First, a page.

Mer de Glace

mer-de-glace
Favourite view in the French Alps
Last year in June me and BG went on our first date to the local indoor climbing wall. I admitted there and then that I didn’t like heights, that I wasn’t a climber but that I did have an idealistic sense of adventure.
Just over one year later I was very glad to get out of a car that we’d been sat in for over 24 hours and into an apartment in Chamonix unaware of what the next two weeks was going to throw at me.
That evening, four bleary eyed experienced mountaineers/climbers and two (including me) novices, also bleary eyed, shared a massive pot of bolognese and some very welcome red wine and agreed a day on the Mer de Glace was the order of the next day. This was to be the start of a trip that became the most rewarding, most challenging two weeks of my life.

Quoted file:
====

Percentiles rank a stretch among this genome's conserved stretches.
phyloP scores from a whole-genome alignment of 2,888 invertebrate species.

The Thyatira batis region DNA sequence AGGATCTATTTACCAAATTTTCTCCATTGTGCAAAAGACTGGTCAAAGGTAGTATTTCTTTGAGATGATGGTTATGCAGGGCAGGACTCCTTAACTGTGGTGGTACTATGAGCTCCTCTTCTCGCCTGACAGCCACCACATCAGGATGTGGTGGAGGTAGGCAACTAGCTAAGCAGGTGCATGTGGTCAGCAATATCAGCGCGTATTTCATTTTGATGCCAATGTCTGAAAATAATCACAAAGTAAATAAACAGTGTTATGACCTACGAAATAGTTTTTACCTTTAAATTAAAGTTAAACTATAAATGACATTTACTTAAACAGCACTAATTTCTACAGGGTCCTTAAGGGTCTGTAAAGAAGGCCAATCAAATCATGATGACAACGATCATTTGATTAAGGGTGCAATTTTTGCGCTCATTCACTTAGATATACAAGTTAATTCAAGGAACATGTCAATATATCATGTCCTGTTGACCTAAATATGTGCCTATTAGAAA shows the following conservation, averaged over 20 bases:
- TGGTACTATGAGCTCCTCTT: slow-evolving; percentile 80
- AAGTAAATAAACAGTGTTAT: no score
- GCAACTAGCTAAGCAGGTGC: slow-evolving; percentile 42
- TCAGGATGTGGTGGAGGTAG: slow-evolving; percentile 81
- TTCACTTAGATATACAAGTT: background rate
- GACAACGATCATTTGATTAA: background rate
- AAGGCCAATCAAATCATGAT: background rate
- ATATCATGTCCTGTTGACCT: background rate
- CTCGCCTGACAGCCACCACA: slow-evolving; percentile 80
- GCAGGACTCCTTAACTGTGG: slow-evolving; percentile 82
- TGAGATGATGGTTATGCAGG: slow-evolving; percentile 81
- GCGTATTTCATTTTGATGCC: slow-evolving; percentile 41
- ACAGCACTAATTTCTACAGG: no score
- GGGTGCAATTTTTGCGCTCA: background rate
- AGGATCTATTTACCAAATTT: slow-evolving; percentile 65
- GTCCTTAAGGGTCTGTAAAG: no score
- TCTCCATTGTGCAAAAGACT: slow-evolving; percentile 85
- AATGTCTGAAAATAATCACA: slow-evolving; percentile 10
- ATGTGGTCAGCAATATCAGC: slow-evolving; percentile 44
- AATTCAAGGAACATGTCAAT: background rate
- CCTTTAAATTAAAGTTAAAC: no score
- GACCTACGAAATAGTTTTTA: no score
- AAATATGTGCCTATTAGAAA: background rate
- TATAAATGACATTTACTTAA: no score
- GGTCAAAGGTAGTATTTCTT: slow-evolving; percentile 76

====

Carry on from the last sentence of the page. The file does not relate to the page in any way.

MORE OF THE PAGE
When you live somewhere at sea level and the nearest ‘Peaks’ are just hills, and the mountains that are four hours away are around 1000m lets just say seeing what surrounds Chamonix for the first time is quite overwhelming. There is a lot to take in. And I don’t ever remember once getting bored with the views.
Getting off the train at Montenvers was certainly no exception.
Let’s just take a minute to remind ourselves of what is going on.
I, me, that ‘petite ballerina’, does dancing, has been climbing a few times, three times outside but mostly inside, got as high as Helvellyn once when out hiking, freaked out over exposure on a tiny English mountain once, yes that person… That person got off a train wearing a backpack that had an ice-axe attached to it, some crampons inside it and was about to go and have a ‘play’ on one of the longest glaciers in the Alps.
My ‘Welcome to the Alps’ wasn’t a gentle, gradual welcome as within 10 minutes of getting off the train I was faced with ladders. 150m? Of ladders down to the moraines. Ladders attached to rock faces. This is Via Ferrata. Welcome to the Alps.
via-ferrata